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Escola Anna Nery

Print version ISSN 1414-8145On-line version ISSN 2177-9465

Esc. Anna Nery vol.21 no.2 Rio de Janeiro  2017  Epub Apr 27, 2017

http://dx.doi.org/10.5935/1414-8145.20170032 

RESEARCH

Visual acuity and academic performance of students in a Brazilian Amazon municipality

Lauramaris de Arruda Régis-Aranha1 

Francimara Holanda Moraes2 

Sanya Thaina Cristovam dos Santos2 

Nicolás Esteban Castro Heufemann1 

Waldeyde Oderilda Gualberto Magalhães1 

Rachid Pinto Zacarias Filho1 

Adriana Beatriz Silveira Pinto1 

1Universidade do Estado do Amazonas. Manaus, AM, Brazil.

2Secretaria Municipal de Barcelos. Barcelos, AM, Brazil.

Abstract

Objective:

To evaluate visual acuity deficiency and its association with academic performance in schoolchildren.

Methods:

A cross-sectional study was carried out with 1,050 students between 05 and 17 years of age from the public school system of Barcelos, Amazonas. The examination was performed at the school itself and with the aid of Snellen's Optometric Scale.

Results:

Of the 1,050 students submitted to the examination, 526 (50.1%) were female. The frequency for low acuity was 6.3% (66/1050). Among the students evaluated, there was no statistically significant difference at a 5% level for visual acuity and academic performance (p = 0.223).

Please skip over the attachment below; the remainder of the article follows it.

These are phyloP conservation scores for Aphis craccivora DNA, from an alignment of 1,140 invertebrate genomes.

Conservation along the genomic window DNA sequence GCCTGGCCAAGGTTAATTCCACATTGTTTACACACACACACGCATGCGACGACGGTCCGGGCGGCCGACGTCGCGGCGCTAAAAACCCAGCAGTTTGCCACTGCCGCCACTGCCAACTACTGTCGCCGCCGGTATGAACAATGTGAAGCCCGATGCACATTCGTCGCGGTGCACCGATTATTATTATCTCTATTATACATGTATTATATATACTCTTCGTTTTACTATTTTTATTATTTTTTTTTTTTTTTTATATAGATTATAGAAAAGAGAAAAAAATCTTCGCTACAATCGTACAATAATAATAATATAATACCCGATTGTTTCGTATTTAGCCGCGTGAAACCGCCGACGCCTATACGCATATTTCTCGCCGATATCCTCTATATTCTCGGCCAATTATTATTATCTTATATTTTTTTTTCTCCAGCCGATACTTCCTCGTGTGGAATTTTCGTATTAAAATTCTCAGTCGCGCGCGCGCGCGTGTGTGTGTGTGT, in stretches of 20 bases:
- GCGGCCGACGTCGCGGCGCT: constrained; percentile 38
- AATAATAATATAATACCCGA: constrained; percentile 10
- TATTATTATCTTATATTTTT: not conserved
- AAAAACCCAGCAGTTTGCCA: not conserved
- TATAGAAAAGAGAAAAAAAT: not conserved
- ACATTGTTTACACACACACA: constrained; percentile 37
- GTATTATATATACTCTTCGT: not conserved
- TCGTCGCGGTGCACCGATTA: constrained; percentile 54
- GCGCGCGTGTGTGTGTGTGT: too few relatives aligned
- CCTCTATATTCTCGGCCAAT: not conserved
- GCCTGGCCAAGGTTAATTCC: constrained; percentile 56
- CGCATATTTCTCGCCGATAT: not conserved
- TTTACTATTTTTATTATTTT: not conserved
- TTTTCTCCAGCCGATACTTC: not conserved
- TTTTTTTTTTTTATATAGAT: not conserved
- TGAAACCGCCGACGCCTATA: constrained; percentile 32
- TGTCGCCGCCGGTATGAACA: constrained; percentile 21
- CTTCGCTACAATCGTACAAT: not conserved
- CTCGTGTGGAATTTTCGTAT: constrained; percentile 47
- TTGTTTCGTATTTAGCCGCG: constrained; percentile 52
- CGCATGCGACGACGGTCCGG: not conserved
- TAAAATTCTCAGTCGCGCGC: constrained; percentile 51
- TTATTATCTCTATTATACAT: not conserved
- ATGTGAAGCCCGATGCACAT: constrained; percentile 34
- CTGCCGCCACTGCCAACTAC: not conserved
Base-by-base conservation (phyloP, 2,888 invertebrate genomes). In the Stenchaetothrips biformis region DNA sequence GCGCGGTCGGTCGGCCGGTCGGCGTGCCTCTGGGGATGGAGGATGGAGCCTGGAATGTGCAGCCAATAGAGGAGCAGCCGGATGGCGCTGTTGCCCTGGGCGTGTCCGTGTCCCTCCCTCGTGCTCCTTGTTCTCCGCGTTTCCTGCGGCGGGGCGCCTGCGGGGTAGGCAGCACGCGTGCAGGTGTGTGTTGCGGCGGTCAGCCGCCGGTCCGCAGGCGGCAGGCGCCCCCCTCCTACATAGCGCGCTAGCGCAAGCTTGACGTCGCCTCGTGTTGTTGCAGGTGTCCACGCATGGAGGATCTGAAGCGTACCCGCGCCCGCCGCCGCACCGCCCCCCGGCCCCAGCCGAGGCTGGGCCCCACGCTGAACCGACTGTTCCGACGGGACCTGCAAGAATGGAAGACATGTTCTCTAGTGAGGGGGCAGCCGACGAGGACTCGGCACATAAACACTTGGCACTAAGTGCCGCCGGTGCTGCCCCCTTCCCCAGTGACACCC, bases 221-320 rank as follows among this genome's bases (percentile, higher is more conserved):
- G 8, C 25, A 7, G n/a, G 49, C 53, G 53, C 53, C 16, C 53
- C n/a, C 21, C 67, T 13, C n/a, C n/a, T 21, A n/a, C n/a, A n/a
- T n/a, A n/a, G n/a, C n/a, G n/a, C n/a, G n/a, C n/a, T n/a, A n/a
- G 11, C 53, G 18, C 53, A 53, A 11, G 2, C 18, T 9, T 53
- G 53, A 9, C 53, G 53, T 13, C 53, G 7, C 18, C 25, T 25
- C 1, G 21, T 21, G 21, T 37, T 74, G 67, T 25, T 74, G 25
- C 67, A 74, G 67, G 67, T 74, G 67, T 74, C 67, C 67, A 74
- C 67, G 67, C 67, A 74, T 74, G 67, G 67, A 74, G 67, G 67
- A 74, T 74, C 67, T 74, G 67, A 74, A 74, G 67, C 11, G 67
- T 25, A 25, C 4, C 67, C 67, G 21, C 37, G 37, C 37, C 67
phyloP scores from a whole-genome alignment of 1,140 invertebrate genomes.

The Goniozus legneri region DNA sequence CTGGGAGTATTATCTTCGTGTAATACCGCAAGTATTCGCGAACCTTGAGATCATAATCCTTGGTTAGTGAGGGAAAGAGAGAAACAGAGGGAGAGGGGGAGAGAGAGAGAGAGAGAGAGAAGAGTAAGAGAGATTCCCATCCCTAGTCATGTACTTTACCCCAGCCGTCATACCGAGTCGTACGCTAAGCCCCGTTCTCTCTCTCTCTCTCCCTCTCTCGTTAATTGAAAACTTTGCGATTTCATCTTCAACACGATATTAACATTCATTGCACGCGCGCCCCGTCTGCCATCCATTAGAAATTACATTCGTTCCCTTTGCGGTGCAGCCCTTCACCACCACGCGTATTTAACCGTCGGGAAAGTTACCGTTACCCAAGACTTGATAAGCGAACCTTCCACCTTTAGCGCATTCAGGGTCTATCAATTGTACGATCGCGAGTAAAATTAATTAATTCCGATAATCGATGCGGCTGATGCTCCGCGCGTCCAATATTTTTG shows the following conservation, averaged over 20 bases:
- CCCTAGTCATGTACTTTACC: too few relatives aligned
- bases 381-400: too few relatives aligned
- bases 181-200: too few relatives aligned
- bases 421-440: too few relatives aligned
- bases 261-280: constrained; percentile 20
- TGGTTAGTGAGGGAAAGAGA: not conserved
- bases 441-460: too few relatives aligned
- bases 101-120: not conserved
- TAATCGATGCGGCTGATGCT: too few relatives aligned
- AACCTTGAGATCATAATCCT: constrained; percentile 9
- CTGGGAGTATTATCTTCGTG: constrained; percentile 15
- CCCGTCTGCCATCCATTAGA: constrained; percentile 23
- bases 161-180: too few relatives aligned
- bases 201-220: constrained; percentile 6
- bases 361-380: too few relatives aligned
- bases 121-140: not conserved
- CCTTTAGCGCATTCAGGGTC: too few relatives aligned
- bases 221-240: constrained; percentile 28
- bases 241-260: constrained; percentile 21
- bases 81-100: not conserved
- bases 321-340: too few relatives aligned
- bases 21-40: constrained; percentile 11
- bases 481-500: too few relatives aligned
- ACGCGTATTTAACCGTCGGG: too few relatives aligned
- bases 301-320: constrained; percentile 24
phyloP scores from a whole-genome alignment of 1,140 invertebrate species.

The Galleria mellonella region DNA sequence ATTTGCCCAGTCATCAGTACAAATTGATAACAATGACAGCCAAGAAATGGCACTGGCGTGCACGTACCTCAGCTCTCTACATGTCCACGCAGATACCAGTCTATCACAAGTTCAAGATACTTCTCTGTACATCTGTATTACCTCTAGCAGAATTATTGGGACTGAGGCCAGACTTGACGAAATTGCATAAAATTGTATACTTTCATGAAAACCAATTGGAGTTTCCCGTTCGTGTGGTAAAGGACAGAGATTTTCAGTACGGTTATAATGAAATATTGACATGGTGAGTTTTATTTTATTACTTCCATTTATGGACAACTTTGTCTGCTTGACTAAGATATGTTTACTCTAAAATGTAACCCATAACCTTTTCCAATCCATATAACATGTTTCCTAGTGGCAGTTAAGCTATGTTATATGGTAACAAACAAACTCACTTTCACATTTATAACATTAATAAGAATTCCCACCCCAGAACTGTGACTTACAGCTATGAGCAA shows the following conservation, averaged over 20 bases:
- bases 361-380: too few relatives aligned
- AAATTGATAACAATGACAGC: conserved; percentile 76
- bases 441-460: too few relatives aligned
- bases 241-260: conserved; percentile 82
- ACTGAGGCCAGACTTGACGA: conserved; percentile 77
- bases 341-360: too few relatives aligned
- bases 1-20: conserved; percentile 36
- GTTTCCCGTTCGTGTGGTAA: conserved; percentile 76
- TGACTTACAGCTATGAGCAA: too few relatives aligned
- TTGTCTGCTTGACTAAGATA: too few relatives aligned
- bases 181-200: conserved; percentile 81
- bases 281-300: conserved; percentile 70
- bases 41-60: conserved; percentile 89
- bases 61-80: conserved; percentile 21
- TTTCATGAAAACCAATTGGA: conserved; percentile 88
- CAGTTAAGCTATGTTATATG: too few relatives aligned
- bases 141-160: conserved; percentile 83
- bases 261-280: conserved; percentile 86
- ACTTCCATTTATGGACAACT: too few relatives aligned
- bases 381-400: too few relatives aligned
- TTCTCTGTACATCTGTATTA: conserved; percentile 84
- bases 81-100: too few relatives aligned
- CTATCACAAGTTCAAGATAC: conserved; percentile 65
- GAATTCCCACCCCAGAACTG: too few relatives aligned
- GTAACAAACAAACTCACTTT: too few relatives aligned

Conclusion:

The study indicated a low frequency for visual deficit in the public school students of Barcelos - AM. In spite of this, it is advisable to carry out actions directed to eye health throughout the educational public network, aiming at prevention and early treatment of these students.

Keywords: Visual Acuity; School Health; Health Education; Epidemiology; Eye Health

INTRODUCTION

Vision is responsible for most of the sensory information received from the environment.1,2 The integrity of this sense is indispensable for the child's learning.1 Visual problems, once unidentified and without proper treatment, can jeopardize the efficiency of the teaching/learning process, leading to disinterest and poor academic performance, triggering dropouts from school.1,3,4

The World Health Organization estimates that the number of children and adolescents with visual impairment for uncorrected refractive error is 153 million, of which eight million are blind (this estimate does not consider presbyopia sufferers). In the global context, uncorrected refractive errors are the main causes of visual impairment in children and adolescents.5

Based on the latest census of the Brazilian Institute of Geography and Statistics (IBGE), conducted in 2010, 23.9% of the Brazilian population has some kind of visual, auditory or motor deficiency. It also found that 5.3% of children between 0 and 14 years of age are visually impaired.6